In this blog article I want to spend a little time talking about purpose, which I see as the key to engagement and commitment.
Purpose, engagement, and commitment. These words that tend to make some men and women run away. Fast! But not good leaders. Good leaders seek out these things, because they know that these three “ingredients”, when put together create an inclusive, high-performing culture. A culture which energizes teams and organizations to achieve great, positive outcomes.
Organizational culture and leadership are linked, and over time leaders can shape culture through their actions. Here’s how:
Become a “We Culture”.
Some of the best teams and organizations I have been part of, or worked with had what I describe as ‘We Cultures” — cultures that are highly inclusive, where everyone feels like they are contributing to the organization’s mission. “We Cultures” are guided by purpose, and have higher levels of engagement, and commitment.
Ditch the transactional mindset.
If you are supervisor reading this, you might be thinking, “Why should I concern myself with culture, let alone purpose, engagement, and commitment?” Yes, you pay your employees to do their job. That should be motivation enough, right? Wrong. That is a transactional mindset. No one will go above and beyond for you and the organization without being inspired.
The fact that you are paying employees to do their job is the exact reason you as a supervisor, a leader in your organization, should be concerned with purpose, engagement, and commitment.
If you provide a purpose for your employees, then work will be more than just a job, they will be more fulfilled which will lead to higher engagement and commitment.
A common purpose creates the glue that bonds teams and organizations together. In The Leadership Challenge, James Kouzes and Barry Posner write that the motivation to deal with the challenges and uncertainties of life and work comes from within. Sometimes people need a reason to keep moving forward. Leaders provide that reason.
Create a feeling of interdependence.
By keeping the focus of the team on the common purpose you will create a feeling of interdependence among members of the organization. They know they have to commit to each other to be successful. As I shared in the post in How to Gain Commitment in the Workplace, “Leaders must engage in behavior that maintains each team member’s commitment to them and the organization.” Commitment starts with leaders demonstrating their commitment through their actions by establishing strong bonds with, and among their employees.
Provide the rocket fuel every team needs.
I know from my combat experiences that what inspired us to get through tough times was a strong sense of meaning and purpose. Purpose and meaning provided the rocket fuel for our unit to keep moving through any high-stakes environment. On Bridge 3, we were under incredible adverse conditions, yet we were able to move toward the enemy gunfire, not away from it. We succeeded in accomplishing our mission. Likewise in the workplace, when people are together in their purpose, and believe in the “why”, they will rise — above fear, ambiguity, and fatigue and keep moving toward the end goal.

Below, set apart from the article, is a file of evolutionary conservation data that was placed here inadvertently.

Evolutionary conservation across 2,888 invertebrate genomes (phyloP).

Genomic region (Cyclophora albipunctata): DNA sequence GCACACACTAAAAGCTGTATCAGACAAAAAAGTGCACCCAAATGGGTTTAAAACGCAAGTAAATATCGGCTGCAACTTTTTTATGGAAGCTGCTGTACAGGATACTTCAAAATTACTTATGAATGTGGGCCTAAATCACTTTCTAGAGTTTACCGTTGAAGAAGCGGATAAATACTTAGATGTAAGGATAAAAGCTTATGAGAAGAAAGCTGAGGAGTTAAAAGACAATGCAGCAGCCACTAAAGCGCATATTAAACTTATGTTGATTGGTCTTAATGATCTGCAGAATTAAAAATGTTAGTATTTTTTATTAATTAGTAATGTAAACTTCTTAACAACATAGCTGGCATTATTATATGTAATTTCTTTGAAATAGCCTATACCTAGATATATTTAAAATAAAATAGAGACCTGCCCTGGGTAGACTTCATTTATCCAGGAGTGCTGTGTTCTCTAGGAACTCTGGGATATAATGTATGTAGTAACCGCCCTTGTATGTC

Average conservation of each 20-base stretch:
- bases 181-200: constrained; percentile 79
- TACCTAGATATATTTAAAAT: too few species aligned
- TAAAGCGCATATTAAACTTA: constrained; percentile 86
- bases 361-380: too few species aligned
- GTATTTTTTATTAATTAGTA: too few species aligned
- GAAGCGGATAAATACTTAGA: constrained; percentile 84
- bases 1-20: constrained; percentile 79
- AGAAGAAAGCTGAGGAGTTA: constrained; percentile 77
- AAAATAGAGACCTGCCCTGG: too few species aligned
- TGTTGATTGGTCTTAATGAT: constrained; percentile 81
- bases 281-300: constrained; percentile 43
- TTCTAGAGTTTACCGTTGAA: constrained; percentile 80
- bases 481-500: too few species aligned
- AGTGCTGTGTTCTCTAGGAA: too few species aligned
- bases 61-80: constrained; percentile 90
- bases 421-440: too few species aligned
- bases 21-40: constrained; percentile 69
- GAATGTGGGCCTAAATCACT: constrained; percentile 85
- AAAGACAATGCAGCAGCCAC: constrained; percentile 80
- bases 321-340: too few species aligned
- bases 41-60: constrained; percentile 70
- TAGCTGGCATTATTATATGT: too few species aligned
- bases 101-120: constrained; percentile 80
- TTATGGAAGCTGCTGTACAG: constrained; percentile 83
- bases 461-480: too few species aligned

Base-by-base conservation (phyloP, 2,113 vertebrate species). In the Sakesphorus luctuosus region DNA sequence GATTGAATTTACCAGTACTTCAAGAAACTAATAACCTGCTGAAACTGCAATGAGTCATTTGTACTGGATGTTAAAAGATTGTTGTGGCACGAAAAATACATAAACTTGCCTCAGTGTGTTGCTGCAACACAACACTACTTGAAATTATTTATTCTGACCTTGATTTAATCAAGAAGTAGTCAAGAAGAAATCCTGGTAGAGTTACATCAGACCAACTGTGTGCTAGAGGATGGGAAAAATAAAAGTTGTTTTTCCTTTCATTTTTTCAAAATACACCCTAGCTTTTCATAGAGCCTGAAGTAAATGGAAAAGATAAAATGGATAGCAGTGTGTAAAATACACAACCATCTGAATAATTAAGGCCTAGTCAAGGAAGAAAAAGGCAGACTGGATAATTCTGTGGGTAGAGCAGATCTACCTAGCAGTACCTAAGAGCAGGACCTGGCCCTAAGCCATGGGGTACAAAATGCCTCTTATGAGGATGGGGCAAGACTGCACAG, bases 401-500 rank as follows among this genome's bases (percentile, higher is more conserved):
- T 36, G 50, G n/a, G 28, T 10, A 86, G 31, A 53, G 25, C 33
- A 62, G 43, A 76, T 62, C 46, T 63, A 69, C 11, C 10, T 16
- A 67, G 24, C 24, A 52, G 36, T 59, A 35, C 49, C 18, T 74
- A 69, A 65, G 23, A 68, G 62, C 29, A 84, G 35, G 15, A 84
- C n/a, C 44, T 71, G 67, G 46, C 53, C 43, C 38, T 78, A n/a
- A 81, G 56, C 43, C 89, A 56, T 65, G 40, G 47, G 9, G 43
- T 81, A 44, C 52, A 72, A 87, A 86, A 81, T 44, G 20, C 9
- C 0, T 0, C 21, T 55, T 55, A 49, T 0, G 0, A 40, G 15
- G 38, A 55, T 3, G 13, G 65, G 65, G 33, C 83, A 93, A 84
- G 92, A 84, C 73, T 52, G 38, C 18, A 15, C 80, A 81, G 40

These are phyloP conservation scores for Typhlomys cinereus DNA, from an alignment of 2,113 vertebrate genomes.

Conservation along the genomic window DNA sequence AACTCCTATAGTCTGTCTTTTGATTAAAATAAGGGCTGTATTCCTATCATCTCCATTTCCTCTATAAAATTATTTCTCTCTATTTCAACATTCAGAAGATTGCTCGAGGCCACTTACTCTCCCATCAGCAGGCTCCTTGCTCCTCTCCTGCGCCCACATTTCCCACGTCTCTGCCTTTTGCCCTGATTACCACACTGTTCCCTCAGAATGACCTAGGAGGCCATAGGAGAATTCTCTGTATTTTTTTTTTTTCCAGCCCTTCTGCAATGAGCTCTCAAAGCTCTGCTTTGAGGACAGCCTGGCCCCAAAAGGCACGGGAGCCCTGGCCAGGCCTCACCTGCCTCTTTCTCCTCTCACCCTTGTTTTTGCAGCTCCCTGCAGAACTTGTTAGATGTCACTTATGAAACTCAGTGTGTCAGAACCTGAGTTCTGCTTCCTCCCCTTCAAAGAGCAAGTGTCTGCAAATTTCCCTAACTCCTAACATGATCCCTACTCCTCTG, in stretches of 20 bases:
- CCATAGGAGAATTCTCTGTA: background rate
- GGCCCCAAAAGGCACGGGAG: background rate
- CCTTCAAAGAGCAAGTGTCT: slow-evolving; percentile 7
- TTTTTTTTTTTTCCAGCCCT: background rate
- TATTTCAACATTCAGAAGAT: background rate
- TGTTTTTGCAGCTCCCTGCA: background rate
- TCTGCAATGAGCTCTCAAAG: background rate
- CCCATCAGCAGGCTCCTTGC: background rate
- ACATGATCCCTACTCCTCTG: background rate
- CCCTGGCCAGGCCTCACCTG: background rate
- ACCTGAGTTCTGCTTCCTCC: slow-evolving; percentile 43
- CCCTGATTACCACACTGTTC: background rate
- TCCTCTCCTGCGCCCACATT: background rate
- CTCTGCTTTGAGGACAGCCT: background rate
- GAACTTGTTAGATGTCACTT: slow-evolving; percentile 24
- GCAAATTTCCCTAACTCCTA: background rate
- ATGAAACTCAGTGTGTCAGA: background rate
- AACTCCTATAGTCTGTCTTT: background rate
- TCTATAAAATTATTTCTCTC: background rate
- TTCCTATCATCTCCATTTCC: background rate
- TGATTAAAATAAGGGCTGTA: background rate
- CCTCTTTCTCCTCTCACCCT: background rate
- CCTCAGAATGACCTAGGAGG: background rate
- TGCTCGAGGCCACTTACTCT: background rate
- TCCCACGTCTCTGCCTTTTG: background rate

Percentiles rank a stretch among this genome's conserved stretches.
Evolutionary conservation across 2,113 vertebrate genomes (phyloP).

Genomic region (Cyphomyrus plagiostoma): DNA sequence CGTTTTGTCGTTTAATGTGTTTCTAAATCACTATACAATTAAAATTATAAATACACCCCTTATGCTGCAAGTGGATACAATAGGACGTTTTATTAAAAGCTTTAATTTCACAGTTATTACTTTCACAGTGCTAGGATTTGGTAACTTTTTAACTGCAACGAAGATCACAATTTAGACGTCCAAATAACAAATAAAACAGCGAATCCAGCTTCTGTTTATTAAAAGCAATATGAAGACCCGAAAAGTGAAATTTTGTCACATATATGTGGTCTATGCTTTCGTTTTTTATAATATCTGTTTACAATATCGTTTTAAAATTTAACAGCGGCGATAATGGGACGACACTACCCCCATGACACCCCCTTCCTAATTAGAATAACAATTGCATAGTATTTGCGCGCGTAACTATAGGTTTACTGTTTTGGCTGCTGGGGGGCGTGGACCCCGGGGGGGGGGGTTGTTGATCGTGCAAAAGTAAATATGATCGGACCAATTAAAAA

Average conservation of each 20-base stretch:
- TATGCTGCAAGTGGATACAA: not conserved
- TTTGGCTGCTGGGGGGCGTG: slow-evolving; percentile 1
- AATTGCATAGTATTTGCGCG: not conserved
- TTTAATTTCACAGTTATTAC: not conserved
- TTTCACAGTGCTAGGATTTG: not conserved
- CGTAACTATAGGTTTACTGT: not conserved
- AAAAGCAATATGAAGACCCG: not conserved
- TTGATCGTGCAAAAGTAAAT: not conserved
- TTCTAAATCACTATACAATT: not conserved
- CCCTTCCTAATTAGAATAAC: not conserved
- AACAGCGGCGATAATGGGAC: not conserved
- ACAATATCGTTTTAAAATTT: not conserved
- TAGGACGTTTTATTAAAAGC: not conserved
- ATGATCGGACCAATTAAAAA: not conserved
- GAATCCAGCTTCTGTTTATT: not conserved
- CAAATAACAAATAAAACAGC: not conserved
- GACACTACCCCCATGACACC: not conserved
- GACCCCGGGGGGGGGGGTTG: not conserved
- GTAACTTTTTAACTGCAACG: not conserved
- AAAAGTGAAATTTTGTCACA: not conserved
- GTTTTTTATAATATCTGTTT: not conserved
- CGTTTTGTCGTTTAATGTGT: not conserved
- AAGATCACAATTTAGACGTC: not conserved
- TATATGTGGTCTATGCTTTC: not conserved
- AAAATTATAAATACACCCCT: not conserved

Don’t forget this critical ingredient.
As leaders our job is to effectively communicate exactly what the common purpose is in order to engage and obtain the desired commitment from our “troops”. But this cannot be achieved without the final, and most critical ingredient – empathy. Empathy is the spark that ignites the power of relationships. Through empathy we are able to better understand and perceive situations from our direct reports’ point of view. This understanding leads to better choices and better leadership, which sometimes results in a shift or change in the direction you were headed, and may prove to have a significant, positive affect on your team – raising the level of performance — to the max!
And there you have it. My tried and true recipe for leading teams that do well. I’ve said it before and a I’ll say it again. It was that experience on Bridge 3 that proved to me without a doubt what is needed to adapt and survive – that same experience can be compared to a work environment.
By leading with empathy and engaging with employees, leaders will earn commitment from members who will align themselves with the purpose of the organization. When employees have a purpose, are committed and inspired, they won’t be overwhelmed by failure and will see it merely as a temporary obstacle they will need to adapt to and bypass. Purpose can build resilience because there is an understanding that everyone has a role and others are counting on you.
Of all the things that sustain organizations over time, purpose is the most enduring. When leaders are inspired by purpose, they will inspire their employees and other members of the organization. Organizations benefit from the unifying positive outcomes that purpose provides.
Toujours prêt – Always Ready